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Illinois State Florists' Association


For many years, energy has been a very small part of our production costs so we aimed to grow highquality crops as fast as possible, often using 60°, 65°, and even 68°-70°F night temperatures for that pur pose. But energy has become much more expensive and growers are asking about cold crops or even con sidering closing down greenhouses during the winter months. In this discussion, I consider 50° and 55°F night temperatures (NT) to be cold, with day temperatures (DT) about 10°-15° higher. (Except where specially noted, the temperatures are degrees Fahrenheit night temperature.) WHY GROW CROPS COLD? 1. ENERGY CONSERVATION. Probably the No. 1 reason for cold crops is to save energy, because of escalating cost and potential restricted supply. In OARDC Spec. Circ. 104, "Management Practices to Conserve Energy in Ohio Greenhouses," Hugh Poole and Phillip Badger state that, for a year-round greenhouse operation, lowering the night temperature reduces annual fuel consumption by approximately 3% for each degree. With a heating cost of $100,000 per year, reducing the night temperature from 60° to 55° should save $15,000, and with 50°, the savings would be $30,000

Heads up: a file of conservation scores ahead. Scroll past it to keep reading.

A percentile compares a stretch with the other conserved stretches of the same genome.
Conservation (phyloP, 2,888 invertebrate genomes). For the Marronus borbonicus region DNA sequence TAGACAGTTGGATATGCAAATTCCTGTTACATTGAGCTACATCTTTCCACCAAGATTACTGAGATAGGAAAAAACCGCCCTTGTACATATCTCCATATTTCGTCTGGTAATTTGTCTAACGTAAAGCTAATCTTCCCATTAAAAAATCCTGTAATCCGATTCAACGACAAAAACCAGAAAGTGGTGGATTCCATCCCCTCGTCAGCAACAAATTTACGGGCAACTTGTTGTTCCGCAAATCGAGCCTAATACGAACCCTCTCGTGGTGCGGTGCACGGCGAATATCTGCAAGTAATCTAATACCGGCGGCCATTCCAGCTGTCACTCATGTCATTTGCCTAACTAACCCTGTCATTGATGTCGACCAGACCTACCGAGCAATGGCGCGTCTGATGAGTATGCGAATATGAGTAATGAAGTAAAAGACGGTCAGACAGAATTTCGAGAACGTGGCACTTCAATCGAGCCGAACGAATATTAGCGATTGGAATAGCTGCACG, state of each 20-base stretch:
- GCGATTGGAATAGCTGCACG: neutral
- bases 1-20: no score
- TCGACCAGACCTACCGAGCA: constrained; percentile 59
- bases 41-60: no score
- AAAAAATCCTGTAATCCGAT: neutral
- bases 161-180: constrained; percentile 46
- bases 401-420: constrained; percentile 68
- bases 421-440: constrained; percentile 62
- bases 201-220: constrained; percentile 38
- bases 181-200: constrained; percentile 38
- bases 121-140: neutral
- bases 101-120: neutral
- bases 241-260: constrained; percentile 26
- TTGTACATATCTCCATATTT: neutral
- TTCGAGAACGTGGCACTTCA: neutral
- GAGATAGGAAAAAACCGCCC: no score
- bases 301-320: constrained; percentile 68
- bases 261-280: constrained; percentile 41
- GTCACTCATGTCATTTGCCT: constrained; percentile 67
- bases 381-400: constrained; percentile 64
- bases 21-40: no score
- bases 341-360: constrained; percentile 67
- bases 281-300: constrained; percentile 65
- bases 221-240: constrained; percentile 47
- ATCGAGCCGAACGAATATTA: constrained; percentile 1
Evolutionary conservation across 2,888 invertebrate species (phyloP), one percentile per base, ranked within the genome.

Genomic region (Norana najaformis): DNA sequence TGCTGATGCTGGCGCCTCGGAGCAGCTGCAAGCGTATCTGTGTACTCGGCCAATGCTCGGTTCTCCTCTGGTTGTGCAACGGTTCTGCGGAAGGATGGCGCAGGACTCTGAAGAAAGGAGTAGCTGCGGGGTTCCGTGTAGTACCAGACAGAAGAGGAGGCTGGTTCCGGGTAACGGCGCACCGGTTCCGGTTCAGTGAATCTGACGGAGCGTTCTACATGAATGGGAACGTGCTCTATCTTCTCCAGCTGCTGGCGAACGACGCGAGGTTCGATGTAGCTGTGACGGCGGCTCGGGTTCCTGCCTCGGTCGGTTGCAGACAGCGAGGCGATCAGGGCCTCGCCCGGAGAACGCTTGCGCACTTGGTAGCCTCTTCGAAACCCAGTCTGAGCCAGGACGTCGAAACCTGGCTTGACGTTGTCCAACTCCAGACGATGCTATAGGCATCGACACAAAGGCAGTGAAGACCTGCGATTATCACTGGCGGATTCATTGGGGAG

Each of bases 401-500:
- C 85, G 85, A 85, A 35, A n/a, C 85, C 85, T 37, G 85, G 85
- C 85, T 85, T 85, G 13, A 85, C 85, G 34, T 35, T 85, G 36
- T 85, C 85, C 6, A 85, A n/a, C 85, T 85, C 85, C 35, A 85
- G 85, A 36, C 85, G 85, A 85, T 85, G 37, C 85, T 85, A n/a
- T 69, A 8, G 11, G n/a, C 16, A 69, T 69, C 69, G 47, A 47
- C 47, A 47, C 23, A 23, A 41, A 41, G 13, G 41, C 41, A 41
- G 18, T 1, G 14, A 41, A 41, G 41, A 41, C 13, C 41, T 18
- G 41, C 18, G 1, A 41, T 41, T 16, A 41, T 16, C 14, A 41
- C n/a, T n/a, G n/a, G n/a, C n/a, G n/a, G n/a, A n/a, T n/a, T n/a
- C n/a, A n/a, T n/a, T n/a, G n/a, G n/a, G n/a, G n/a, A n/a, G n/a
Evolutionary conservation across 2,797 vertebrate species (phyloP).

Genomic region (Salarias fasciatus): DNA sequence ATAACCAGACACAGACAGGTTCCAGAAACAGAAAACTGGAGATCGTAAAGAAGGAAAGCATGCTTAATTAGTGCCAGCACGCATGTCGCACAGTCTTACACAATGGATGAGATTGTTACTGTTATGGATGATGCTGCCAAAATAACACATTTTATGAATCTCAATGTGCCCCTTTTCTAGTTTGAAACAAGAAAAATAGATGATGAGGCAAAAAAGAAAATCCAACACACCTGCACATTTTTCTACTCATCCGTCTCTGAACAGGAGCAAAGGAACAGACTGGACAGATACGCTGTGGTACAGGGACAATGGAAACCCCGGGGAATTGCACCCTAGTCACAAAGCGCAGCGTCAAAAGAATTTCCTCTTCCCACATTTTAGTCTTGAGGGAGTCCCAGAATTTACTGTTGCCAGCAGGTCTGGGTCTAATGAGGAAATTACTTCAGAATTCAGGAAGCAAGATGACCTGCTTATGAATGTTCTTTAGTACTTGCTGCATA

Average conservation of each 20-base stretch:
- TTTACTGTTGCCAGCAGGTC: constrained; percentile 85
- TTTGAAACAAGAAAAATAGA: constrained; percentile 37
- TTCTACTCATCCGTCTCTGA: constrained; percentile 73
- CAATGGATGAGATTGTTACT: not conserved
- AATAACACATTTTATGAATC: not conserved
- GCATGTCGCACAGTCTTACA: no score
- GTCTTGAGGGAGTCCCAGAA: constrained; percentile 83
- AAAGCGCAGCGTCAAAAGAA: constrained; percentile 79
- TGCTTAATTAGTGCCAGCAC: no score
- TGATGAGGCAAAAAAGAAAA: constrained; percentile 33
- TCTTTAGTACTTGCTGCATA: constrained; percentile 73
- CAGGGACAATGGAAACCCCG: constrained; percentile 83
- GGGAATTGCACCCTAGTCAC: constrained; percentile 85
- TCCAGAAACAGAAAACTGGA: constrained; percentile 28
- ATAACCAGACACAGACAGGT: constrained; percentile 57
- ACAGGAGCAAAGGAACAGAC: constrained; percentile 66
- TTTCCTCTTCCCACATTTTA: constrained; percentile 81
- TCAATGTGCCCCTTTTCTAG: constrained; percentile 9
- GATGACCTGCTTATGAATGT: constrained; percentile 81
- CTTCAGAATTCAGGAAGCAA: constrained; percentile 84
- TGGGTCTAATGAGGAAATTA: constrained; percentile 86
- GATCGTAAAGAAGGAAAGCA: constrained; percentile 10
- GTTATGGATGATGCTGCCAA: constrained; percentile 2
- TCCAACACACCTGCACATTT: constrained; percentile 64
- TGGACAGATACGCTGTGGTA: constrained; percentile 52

Source: • Illinois State Florists' Association Bulletin # 399

Keywords: ENERGY CONSERVATION temperatures Cyclamen production Kalanchoe production Hybrid seed geraniums

Libraries: Floriculture

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